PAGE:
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Building your design career ladder

A product designer is indeed a very outstanding job title. The title "product designer" always sounds fantastic, regardless of the product — whether it's a new flagship from Apple or a small CRM for your local cafe. And at least half of us have no idea what product designers actually do.

Alex Dovhyi
Alex Dovhyi
5 min read
Building your design career ladder

It's even harder to figure out the next step in your career. I often meet new designers and people with experience, and most of them ask the same questions over and over again:

What do I do to move forward in my career? How do I grow?

In The jobs of the product designer, I wrote about the role of product designers in the overall product development process. But we just touched the tip of an iceberg.

There's much more to growing as a product designer. There are plenty of options to choose from. Today, I'm gonna break it down for you so that you can choose your own path and succeed as a product designer.

First, let's talk about directions. There are two core directions you can grow as a designer:

  1. Individual contributor (IC), or
  2. Manager

But my experience proved that you can't move into manager unless you've worked as IC. To manage other designers, you must understand the design process, UI, UX, interactions, and more.

"You know who the best managers are? They're the great individual contributors, who never ever want to be a manager, but decide they have to be manager because no one else is going to be able to do as good a job as them." ― Steve Jobs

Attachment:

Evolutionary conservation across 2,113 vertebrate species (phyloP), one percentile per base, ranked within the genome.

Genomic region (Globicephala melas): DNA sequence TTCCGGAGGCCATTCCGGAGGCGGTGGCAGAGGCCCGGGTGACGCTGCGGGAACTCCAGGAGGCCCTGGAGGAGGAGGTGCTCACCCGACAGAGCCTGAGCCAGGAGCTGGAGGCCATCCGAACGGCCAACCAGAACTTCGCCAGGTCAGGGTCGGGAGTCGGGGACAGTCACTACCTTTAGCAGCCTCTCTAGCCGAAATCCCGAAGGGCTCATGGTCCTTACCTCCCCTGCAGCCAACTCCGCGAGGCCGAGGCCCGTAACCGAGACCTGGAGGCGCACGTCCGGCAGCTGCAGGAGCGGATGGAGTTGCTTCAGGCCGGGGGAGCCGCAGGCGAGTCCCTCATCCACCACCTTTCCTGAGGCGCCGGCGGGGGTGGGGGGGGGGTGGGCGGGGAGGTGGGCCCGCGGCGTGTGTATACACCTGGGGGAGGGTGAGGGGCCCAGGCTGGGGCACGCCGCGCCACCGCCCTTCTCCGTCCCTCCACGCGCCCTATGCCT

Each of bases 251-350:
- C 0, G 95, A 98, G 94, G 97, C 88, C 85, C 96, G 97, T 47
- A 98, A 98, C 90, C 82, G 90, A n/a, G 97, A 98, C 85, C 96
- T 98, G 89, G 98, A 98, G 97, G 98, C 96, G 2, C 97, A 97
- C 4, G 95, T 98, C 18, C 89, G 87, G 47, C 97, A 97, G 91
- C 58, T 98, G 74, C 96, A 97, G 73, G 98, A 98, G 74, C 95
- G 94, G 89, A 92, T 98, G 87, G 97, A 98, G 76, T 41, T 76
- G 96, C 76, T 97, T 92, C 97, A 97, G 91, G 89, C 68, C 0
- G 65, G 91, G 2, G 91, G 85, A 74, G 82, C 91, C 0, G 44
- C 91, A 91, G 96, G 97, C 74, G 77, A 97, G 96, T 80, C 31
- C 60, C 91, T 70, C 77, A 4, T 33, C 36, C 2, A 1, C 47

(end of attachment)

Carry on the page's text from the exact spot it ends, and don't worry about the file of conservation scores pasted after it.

It's better to choose whether you want to be a manager or professional IC once you're on the senior product designer level. But we'll talk about it in a bit.

Now, let's dive into the IC.

What is IC in design?

An individual contributor in design is a product designer who does the actual design work. They're people who create and refine products to make sure they provide a great user experience.

To create cutting-edge new features or improve existing ones that will delight customers, they collaborate with teams of engineers, product managers, and other specialists.

At its core, a product designer is a problem-solver. A product designer uses various aspects and design methods to create and implement a plan that resolves user experience problems.

During the initial design and proof-of-concept phases, they will translate the product's objective into a realistic user experience and offer relevant feedback on what needs to be in place for the users to achieve their objectives.

There are 3 primary levels of the product designer ladder as an individual contributor:

  1. Associate product designer
  2. Product designer
  3. Senior product designer